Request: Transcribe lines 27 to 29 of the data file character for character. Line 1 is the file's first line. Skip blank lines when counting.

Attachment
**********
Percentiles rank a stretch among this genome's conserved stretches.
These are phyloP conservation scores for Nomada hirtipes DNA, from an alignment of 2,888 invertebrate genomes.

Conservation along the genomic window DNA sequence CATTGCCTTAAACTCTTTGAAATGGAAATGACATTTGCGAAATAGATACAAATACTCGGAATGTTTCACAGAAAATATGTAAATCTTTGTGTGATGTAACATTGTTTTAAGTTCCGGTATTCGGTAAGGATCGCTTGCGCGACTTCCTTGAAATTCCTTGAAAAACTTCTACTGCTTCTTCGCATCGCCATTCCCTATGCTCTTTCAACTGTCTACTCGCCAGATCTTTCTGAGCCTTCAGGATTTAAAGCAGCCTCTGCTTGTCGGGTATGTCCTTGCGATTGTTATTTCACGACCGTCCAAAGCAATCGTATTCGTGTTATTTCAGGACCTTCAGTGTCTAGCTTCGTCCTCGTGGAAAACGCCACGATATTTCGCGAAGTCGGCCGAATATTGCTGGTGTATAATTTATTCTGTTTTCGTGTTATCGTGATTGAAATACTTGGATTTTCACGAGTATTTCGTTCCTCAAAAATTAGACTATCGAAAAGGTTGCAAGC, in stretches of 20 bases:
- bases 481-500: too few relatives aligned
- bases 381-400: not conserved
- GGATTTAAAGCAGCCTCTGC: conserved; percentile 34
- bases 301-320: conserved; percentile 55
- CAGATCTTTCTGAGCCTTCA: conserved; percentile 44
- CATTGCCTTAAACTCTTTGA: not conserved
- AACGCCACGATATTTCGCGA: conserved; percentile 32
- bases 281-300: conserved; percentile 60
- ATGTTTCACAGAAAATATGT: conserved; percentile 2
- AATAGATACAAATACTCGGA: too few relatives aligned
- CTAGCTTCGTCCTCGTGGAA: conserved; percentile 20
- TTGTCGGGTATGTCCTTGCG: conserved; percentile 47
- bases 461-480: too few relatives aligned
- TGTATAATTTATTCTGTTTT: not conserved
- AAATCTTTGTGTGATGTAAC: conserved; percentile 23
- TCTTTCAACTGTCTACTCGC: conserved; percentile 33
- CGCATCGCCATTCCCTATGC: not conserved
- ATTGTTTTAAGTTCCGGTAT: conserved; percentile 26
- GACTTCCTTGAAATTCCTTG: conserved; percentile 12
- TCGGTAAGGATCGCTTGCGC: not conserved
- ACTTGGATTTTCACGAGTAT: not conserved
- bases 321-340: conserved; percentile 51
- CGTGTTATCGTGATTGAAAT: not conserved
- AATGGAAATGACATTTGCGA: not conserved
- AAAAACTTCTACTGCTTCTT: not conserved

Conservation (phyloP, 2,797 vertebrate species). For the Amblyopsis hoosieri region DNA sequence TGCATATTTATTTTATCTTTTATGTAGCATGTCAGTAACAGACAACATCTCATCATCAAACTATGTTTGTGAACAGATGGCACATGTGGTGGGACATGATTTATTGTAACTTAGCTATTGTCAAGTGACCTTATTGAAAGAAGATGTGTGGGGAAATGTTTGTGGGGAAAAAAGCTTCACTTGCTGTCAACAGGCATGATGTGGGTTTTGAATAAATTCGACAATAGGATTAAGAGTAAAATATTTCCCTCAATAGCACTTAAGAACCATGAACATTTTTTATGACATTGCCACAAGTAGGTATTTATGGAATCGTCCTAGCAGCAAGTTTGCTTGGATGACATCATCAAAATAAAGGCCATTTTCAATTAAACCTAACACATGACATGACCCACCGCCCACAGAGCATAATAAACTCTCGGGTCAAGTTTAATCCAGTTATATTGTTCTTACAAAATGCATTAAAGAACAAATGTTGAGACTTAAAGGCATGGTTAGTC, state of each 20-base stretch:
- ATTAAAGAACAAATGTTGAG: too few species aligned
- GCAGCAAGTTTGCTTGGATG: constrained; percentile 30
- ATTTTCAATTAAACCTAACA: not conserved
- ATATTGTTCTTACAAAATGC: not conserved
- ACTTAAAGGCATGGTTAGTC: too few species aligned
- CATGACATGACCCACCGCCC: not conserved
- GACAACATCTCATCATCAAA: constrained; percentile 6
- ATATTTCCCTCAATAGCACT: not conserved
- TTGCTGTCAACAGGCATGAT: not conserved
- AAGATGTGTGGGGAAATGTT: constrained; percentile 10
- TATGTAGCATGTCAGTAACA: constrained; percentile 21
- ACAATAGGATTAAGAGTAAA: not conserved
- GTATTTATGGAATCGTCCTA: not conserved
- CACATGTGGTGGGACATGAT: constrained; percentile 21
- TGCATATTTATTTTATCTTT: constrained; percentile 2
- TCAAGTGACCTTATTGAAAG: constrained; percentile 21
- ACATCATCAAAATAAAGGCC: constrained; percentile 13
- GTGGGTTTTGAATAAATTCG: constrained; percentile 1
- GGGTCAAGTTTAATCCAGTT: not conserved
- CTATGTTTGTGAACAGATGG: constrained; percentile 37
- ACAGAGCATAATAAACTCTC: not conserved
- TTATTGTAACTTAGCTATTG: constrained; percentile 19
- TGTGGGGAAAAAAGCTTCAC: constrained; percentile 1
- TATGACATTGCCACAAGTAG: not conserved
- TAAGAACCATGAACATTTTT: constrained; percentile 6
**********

- AATGGAAATGACATTTGCGA: not conserved
- AAAAACTTCTACTGCTTCTT: not conserved

Conservation (phyloP, 2,797 vertebrate species). For the Amblyopsis hoosieri region DNA sequence TGCATATTTATTTTATCTTTTATGTAGCATGTCAGTAACAGACAACATCTCATCATCAAACTATGTTTGTGAACAGATGGCACATGTGGTGGGACATGATTTATTGTAACTTAGCTATTGTCAAGTGACCTTATTGAAAGAAGATGTGTGGGGAAATGTTTGTGGGGAAAAAAGCTTCACTTGCTGTCAACAGGCATGATGTGGGTTTTGAATAAATTCGACAATAGGATTAAGAGTAAAATATTTCCCTCAATAGCACTTAAGAACCATGAACATTTTTTATGACATTGCCACAAGTAGGTATTTATGGAATCGTCCTAGCAGCAAGTTTGCTTGGATGACATCATCAAAATAAAGGCCATTTTCAATTAAACCTAACACATGACATGACCCACCGCCCACAGAGCATAATAAACTCTCGGGTCAAGTTTAATCCAGTTATATTGTTCTTACAAAATGCATTAAAGAACAAATGTTGAGACTTAAAGGCATGGTTAGTC, state of each 20-base stretch: